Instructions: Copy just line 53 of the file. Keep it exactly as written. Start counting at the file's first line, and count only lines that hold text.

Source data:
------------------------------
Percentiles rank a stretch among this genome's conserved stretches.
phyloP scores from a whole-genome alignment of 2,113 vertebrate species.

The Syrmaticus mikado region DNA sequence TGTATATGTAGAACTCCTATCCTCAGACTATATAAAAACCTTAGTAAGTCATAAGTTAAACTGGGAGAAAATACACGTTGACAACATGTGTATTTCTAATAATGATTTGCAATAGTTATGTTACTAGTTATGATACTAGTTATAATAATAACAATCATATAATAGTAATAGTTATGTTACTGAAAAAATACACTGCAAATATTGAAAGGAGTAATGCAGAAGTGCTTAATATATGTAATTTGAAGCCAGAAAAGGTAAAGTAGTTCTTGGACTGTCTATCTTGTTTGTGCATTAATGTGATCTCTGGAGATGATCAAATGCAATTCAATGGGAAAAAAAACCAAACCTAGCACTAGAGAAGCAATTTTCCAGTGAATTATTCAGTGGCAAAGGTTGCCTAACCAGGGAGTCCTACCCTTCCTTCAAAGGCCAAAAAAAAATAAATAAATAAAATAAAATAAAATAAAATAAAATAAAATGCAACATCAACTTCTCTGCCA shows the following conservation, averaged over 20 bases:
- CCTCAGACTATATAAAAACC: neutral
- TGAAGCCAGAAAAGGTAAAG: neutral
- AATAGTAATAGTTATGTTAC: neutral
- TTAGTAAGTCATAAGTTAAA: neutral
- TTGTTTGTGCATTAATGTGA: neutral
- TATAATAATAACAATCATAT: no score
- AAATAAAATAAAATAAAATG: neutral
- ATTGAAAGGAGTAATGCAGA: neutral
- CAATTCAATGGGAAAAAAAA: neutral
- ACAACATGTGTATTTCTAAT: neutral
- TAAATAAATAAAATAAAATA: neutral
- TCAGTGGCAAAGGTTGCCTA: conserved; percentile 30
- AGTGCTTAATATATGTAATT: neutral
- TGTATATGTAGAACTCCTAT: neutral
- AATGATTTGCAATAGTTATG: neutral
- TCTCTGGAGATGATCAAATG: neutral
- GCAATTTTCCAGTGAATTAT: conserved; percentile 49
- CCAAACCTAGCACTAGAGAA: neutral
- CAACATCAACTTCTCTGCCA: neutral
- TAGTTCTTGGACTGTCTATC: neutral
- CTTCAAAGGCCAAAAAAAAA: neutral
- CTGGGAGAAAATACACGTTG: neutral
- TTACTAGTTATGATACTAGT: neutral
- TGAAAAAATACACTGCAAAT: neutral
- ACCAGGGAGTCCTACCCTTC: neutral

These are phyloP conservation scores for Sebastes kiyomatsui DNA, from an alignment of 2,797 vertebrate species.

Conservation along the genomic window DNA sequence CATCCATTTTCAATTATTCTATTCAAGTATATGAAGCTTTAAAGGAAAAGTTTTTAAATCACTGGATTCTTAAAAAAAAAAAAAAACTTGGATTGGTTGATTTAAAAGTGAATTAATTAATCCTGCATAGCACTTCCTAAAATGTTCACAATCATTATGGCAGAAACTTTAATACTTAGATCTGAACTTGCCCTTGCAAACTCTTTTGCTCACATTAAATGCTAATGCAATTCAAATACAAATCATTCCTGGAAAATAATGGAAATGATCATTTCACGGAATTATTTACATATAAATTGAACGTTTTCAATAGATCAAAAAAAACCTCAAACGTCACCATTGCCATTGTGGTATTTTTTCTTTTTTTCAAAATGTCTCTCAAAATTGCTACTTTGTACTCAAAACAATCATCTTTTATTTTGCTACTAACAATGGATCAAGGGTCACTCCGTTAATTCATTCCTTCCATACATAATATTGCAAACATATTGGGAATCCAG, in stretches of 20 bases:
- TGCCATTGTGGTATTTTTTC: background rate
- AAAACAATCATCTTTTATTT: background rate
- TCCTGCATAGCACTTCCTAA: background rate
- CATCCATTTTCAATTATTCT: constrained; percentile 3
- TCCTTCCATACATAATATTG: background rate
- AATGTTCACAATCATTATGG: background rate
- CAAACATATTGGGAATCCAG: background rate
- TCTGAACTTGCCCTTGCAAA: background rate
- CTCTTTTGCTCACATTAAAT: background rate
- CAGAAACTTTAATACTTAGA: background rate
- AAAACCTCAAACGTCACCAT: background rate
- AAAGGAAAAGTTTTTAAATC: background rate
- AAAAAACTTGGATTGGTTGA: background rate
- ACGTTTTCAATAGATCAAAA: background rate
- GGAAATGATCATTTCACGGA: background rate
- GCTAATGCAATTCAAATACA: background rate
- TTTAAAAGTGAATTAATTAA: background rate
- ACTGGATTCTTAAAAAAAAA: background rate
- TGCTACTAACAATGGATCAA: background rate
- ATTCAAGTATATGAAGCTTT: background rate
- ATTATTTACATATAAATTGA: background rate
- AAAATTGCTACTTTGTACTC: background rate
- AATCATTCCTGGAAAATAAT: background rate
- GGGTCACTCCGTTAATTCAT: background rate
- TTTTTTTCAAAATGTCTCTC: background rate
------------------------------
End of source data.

- AATCATTCCTGGAAAATAAT: background rate